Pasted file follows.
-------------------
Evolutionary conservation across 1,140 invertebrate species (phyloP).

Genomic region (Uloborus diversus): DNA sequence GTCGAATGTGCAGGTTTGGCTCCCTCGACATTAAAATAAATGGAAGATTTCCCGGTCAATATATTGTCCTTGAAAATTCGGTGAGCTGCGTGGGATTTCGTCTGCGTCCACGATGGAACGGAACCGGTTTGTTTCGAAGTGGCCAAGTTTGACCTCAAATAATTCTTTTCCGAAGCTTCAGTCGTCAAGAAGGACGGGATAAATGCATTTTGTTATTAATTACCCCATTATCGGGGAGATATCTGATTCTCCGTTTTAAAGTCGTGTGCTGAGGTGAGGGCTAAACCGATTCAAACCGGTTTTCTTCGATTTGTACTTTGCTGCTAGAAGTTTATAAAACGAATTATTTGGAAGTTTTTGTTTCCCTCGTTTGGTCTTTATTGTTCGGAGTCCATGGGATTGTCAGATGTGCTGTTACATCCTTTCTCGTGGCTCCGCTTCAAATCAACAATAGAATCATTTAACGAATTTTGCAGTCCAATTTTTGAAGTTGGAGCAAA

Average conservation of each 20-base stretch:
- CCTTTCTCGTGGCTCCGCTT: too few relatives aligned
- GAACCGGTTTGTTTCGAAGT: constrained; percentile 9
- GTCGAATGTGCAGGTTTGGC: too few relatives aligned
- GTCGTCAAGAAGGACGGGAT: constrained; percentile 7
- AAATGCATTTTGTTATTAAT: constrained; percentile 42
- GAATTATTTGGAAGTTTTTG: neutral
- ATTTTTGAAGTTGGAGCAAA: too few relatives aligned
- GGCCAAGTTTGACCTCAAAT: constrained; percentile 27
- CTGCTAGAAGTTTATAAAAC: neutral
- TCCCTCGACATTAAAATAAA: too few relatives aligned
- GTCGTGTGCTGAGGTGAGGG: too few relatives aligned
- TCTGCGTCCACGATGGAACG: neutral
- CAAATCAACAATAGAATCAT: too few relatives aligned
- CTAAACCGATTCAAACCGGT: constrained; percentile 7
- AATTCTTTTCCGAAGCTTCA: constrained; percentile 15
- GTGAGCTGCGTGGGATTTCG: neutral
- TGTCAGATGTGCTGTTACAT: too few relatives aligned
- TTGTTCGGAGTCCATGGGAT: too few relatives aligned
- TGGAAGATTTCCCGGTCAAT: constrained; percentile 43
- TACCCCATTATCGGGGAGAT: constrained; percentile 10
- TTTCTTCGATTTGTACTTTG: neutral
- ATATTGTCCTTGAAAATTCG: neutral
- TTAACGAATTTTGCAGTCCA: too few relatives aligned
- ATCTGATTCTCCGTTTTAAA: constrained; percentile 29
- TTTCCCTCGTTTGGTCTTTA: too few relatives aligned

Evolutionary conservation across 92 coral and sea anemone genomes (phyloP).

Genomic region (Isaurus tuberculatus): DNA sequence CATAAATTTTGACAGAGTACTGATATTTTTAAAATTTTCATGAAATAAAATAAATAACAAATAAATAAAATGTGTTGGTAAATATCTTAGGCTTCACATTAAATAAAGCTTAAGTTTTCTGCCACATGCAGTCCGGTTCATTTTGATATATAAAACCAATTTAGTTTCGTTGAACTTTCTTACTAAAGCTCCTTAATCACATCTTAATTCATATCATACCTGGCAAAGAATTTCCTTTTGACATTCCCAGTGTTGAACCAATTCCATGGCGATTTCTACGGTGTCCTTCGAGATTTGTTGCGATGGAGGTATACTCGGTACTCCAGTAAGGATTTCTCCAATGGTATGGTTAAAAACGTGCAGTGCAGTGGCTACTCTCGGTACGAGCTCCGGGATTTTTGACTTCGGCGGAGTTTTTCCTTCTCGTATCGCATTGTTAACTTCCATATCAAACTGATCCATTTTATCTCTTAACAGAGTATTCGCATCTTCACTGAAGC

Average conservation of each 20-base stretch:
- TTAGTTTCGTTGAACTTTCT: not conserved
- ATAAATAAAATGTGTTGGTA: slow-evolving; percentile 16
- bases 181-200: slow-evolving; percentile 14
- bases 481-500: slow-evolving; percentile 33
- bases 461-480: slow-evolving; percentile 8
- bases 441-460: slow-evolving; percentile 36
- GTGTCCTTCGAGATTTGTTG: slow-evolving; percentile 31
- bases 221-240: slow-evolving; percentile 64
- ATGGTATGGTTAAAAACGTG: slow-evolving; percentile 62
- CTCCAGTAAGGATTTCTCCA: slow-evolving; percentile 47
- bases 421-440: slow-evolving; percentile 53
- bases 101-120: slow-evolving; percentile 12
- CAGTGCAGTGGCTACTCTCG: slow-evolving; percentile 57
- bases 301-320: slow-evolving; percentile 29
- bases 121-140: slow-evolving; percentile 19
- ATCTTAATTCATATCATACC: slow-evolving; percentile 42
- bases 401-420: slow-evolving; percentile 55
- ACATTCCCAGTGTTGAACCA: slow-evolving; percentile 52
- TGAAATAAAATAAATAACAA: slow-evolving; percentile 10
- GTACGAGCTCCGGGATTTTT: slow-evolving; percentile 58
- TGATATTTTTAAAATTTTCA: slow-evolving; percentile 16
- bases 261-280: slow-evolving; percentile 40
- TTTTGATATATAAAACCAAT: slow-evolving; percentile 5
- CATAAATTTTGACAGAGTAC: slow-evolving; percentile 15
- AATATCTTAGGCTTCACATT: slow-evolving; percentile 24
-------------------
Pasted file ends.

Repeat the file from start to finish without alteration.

Evolutionary conservation across 1,140 invertebrate species (phyloP).

Genomic region (Uloborus diversus): DNA sequence GTCGAATGTGCAGGTTTGGCTCCCTCGACATTAAAATAAATGGAAGATTTCCCGGTCAATATATTGTCCTTGAAAATTCGGTGAGCTGCGTGGGATTTCGTCTGCGTCCACGATGGAACGGAACCGGTTTGTTTCGAAGTGGCCAAGTTTGACCTCAAATAATTCTTTTCCGAAGCTTCAGTCGTCAAGAAGGACGGGATAAATGCATTTTGTTATTAATTACCCCATTATCGGGGAGATATCTGATTCTCCGTTTTAAAGTCGTGTGCTGAGGTGAGGGCTAAACCGATTCAAACCGGTTTTCTTCGATTTGTACTTTGCTGCTAGAAGTTTATAAAACGAATTATTTGGAAGTTTTTGTTTCCCTCGTTTGGTCTTTATTGTTCGGAGTCCATGGGATTGTCAGATGTGCTGTTACATCCTTTCTCGTGGCTCCGCTTCAAATCAACAATAGAATCATTTAACGAATTTTGCAGTCCAATTTTTGAAGTTGGAGCAAA

Average conservation of each 20-base stretch:
- CCTTTCTCGTGGCTCCGCTT: too few relatives aligned
- GAACCGGTTTGTTTCGAAGT: constrained; percentile 9
- GTCGAATGTGCAGGTTTGGC: too few relatives aligned
- GTCGTCAAGAAGGACGGGAT: constrained; percentile 7
- AAATGCATTTTGTTATTAAT: constrained; percentile 42
- GAATTATTTGGAAGTTTTTG: neutral
- ATTTTTGAAGTTGGAGCAAA: too few relatives aligned
- GGCCAAGTTTGACCTCAAAT: constrained; percentile 27
- CTGCTAGAAGTTTATAAAAC: neutral
- TCCCTCGACATTAAAATAAA: too few relatives aligned
- GTCGTGTGCTGAGGTGAGGG: too few relatives aligned
- TCTGCGTCCACGATGGAACG: neutral
- CAAATCAACAATAGAATCAT: too few relatives aligned
- CTAAACCGATTCAAACCGGT: constrained; percentile 7
- AATTCTTTTCCGAAGCTTCA: constrained; percentile 15
- GTGAGCTGCGTGGGATTTCG: neutral
- TGTCAGATGTGCTGTTACAT: too few relatives aligned
- TTGTTCGGAGTCCATGGGAT: too few relatives aligned
- TGGAAGATTTCCCGGTCAAT: constrained; percentile 43
- TACCCCATTATCGGGGAGAT: constrained; percentile 10
- TTTCTTCGATTTGTACTTTG: neutral
- ATATTGTCCTTGAAAATTCG: neutral
- TTAACGAATTTTGCAGTCCA: too few relatives aligned
- ATCTGATTCTCCGTTTTAAA: constrained; percentile 29
- TTTCCCTCGTTTGGTCTTTA: too few relatives aligned

Evolutionary conservation across 92 coral and sea anemone genomes (phyloP).

Genomic region (Isaurus tuberculatus): DNA sequence CATAAATTTTGACAGAGTACTGATATTTTTAAAATTTTCATGAAATAAAATAAATAACAAATAAATAAAATGTGTTGGTAAATATCTTAGGCTTCACATTAAATAAAGCTTAAGTTTTCTGCCACATGCAGTCCGGTTCATTTTGATATATAAAACCAATTTAGTTTCGTTGAACTTTCTTACTAAAGCTCCTTAATCACATCTTAATTCATATCATACCTGGCAAAGAATTTCCTTTTGACATTCCCAGTGTTGAACCAATTCCATGGCGATTTCTACGGTGTCCTTCGAGATTTGTTGCGATGGAGGTATACTCGGTACTCCAGTAAGGATTTCTCCAATGGTATGGTTAAAAACGTGCAGTGCAGTGGCTACTCTCGGTACGAGCTCCGGGATTTTTGACTTCGGCGGAGTTTTTCCTTCTCGTATCGCATTGTTAACTTCCATATCAAACTGATCCATTTTATCTCTTAACAGAGTATTCGCATCTTCACTGAAGC

Average conservation of each 20-base stretch:
- TTAGTTTCGTTGAACTTTCT: not conserved
- ATAAATAAAATGTGTTGGTA: slow-evolving; percentile 16
- bases 181-200: slow-evolving; percentile 14
- bases 481-500: slow-evolving; percentile 33
- bases 461-480: slow-evolving; percentile 8
- bases 441-460: slow-evolving; percentile 36
- GTGTCCTTCGAGATTTGTTG: slow-evolving; percentile 31
- bases 221-240: slow-evolving; percentile 64
- ATGGTATGGTTAAAAACGTG: slow-evolving; percentile 62
- CTCCAGTAAGGATTTCTCCA: slow-evolving; percentile 47
- bases 421-440: slow-evolving; percentile 53
- bases 101-120: slow-evolving; percentile 12
- CAGTGCAGTGGCTACTCTCG: slow-evolving; percentile 57
- bases 301-320: slow-evolving; percentile 29
- bases 121-140: slow-evolving; percentile 19
- ATCTTAATTCATATCATACC: slow-evolving; percentile 42
- bases 401-420: slow-evolving; percentile 55
- ACATTCCCAGTGTTGAACCA: slow-evolving; percentile 52
- TGAAATAAAATAAATAACAA: slow-evolving; percentile 10
- GTACGAGCTCCGGGATTTTT: slow-evolving; percentile 58
- TGATATTTTTAAAATTTTCA: slow-evolving; percentile 16
- bases 261-280: slow-evolving; percentile 40
- TTTTGATATATAAAACCAAT: slow-evolving; percentile 5
- CATAAATTTTGACAGAGTAC: slow-evolving; percentile 15
- AATATCTTAGGCTTCACATT: slow-evolving; percentile 24